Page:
Parents: Avoid These School Loan Risks

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For most families, parents taking on school debt in order to cover the cost of their child’s undergraduate education is the norm.

Doing so, however, whether by co-signing or by straight parent loans, can be expensive, hinder the ability to borrow, impact credit, or possibly lead to default.

We’ve listed three common risks parent borrowers face and steps to take to address them…


Unlike undergraduate students, after all financial aid has been applied, parents can borrow the amount needed to cover the remaining annual cost-of-attendance.

The costs (i.e., interest rates) associated with parent loans are significantly higher than those associated with student loans.

Be sure to complete the Free Application for Federal Student Aid (FAFSA), having your child borrow as much of the subsidized and unsubsidized federal loans as possible before you borrow money

Co-signing a private loan before maximizing federal student loans.

Utilize private loans only after all grants, awards, scholarships, family savings, work-study, and all federal student loans have been applied toward the annual cost-of-attendance.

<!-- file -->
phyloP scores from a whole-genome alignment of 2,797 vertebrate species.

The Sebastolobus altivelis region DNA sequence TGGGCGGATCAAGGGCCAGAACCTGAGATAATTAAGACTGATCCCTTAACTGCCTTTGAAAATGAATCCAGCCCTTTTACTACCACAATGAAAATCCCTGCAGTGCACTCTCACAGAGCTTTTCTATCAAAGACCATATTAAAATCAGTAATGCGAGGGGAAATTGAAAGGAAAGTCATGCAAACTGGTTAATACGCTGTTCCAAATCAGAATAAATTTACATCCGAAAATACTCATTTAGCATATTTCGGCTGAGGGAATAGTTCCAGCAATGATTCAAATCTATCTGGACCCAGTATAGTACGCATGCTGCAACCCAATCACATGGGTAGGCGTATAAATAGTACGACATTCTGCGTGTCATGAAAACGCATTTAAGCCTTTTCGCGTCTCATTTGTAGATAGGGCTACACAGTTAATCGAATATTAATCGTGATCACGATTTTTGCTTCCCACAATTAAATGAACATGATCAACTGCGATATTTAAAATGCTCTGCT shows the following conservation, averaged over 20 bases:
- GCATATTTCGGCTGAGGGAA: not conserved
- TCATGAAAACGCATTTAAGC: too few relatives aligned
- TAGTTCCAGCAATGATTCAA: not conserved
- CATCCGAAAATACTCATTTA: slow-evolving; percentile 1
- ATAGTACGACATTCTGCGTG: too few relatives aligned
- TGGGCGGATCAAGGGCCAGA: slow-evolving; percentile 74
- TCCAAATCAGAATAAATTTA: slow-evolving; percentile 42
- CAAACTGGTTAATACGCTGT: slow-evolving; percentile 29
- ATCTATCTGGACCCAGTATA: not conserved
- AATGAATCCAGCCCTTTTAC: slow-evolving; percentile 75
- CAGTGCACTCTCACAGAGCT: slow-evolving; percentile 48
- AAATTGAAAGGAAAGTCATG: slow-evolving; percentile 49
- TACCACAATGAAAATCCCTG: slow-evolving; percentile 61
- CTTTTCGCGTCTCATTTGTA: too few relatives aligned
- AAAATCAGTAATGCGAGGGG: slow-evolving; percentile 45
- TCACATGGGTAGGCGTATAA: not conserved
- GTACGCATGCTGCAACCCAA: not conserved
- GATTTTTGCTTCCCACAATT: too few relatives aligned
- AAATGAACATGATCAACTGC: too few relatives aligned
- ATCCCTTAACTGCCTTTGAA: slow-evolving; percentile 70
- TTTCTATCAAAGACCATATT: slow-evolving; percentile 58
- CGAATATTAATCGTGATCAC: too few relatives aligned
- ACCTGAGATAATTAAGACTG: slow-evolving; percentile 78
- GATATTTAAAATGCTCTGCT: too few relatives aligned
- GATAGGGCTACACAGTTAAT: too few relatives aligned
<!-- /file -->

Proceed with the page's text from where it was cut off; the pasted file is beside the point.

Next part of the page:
If your child is under 21, a co-signer likely will be needed for a private loan. You’ll be legally responsible for payment if your child can’t repay the loan.

Be sure to deplete all other financial resources before borrowing a private loan. If you do co-sign a loan, discuss the seriousness of the debt with your child.

Choose variable over fixed-rate loans.

The Fed has increased federal funds rates twice this year; one more increase is expected.

If your loans have variable rates, you’ll feel the impact.

Lock in a lower fixed rate before another increase occurs.

For assistance with your college planning campaign, contact our Professional College Planners to schedule your FREE evaluation.

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